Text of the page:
Chaiken Case Brief Facts: Chaiken made separate but equal agreements with Strazella and Spitzer to operate a barber shop. Under the “partnership” agreement: ~ Chaiken would provide the barber chairs, supplies and licenses. Strazella and Spitzer provide tools of the trade. ~ Gross returns were to be divided on a percentage basis between all three men. ~ Chaiken will decide all matters of the partnership policy. ~Stated hours of work and holidays. ~Chaiken holds and distributes all receipts. The Delaware Employment Security Commission determined that Strazella and Spitzer were not partners but employees.
They then brought action to assess unemployment compensation contributions against Chaiken. Chaiken said they were partners not employees as stated in a written agreement. As their partner not their employer, he is not liable for unemployment compensation contributions. Judgment was for the commission. Issue: Was there really a partnership? In order for a partnership to exist there needs to be co-ownership. Two requirements for co-ownership are the sharing of profits and the right to manage and control the business.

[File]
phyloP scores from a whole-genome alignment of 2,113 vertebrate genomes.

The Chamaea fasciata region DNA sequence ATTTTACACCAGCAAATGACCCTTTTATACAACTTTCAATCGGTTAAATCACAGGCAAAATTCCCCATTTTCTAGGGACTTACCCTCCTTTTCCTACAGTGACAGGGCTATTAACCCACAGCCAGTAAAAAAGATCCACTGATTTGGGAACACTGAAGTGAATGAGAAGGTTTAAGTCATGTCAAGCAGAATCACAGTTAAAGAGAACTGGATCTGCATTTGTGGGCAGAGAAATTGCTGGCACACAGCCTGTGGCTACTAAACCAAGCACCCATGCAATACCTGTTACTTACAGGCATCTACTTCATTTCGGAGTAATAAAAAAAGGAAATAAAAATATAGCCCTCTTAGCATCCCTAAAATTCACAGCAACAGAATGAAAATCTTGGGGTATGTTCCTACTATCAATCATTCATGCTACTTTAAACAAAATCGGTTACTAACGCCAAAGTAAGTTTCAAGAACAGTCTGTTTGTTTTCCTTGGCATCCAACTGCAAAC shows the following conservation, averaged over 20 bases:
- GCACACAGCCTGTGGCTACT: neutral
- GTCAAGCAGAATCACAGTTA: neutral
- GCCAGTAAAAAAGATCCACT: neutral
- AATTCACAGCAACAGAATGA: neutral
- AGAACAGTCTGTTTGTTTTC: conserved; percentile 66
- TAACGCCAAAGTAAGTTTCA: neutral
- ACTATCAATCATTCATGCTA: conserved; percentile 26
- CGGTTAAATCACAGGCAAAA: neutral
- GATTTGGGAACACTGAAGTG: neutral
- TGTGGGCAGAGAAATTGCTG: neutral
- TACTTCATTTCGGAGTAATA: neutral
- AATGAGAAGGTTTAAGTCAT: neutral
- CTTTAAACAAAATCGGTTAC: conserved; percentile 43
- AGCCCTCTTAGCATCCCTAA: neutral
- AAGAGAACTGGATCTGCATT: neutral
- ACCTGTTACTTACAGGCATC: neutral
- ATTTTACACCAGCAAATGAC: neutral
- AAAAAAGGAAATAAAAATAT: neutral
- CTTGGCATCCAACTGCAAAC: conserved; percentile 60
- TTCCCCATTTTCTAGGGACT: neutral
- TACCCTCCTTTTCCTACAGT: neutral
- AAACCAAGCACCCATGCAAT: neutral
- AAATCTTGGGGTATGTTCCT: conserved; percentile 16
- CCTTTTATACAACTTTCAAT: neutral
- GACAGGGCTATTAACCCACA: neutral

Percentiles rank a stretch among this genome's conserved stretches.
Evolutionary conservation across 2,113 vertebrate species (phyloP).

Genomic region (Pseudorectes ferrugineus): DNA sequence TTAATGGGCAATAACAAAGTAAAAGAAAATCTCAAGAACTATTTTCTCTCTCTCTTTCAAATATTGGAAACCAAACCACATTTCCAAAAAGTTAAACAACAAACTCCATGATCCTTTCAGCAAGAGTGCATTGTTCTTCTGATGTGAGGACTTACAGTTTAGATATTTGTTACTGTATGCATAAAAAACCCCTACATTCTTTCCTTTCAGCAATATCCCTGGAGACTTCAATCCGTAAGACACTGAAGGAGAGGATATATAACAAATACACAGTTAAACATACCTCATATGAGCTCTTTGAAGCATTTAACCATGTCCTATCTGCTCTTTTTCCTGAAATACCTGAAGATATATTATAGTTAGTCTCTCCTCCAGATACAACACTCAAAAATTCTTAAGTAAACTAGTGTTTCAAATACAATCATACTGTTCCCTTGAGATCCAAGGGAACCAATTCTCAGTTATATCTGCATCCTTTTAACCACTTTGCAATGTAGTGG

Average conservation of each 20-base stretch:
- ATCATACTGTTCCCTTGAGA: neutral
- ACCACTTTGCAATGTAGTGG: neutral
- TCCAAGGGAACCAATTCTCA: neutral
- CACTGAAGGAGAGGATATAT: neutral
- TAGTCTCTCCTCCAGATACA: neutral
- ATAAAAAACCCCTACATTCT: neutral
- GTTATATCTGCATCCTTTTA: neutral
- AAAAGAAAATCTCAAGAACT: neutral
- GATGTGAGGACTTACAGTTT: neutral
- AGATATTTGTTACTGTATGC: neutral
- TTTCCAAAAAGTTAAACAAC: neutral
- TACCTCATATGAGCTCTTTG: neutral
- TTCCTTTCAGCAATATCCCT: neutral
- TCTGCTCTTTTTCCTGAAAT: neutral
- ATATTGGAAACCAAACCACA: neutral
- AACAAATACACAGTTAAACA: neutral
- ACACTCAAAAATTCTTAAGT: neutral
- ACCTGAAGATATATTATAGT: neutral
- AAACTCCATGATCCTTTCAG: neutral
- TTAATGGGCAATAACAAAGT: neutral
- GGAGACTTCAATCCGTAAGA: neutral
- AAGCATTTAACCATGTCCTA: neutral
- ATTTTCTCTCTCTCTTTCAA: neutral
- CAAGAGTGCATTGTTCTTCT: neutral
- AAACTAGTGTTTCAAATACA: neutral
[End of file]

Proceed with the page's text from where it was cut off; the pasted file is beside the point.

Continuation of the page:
Since a person who receives a share of the profits from a business is presumed to be a partner. But the RUPA says that the existence of a partnership shall not be presumed if profits are received in payment of wages or other compensation to an employee, and that the sharing of gross returns does not establish a partnership. The second requirement for co-ownership requires the right to manage and control the business. In the agreement, it is stated that Chaiken decides all matters of the partnership policy and he holds and distributes all receipts, so the greement does not meet that requirement. Also, the Strazella and Spitzer only had to bring to the business the equipment required of any barber shop operators while Chaiken did all the transactions with suppliers, purchase of licenses and leased the property for the business in his own name. Tests of partnership existence 1. an association of two or more persons with capacity: pass 2. conducting a business for profit: pass 3. co-ownership (profit sharing, loss sharing, control): fail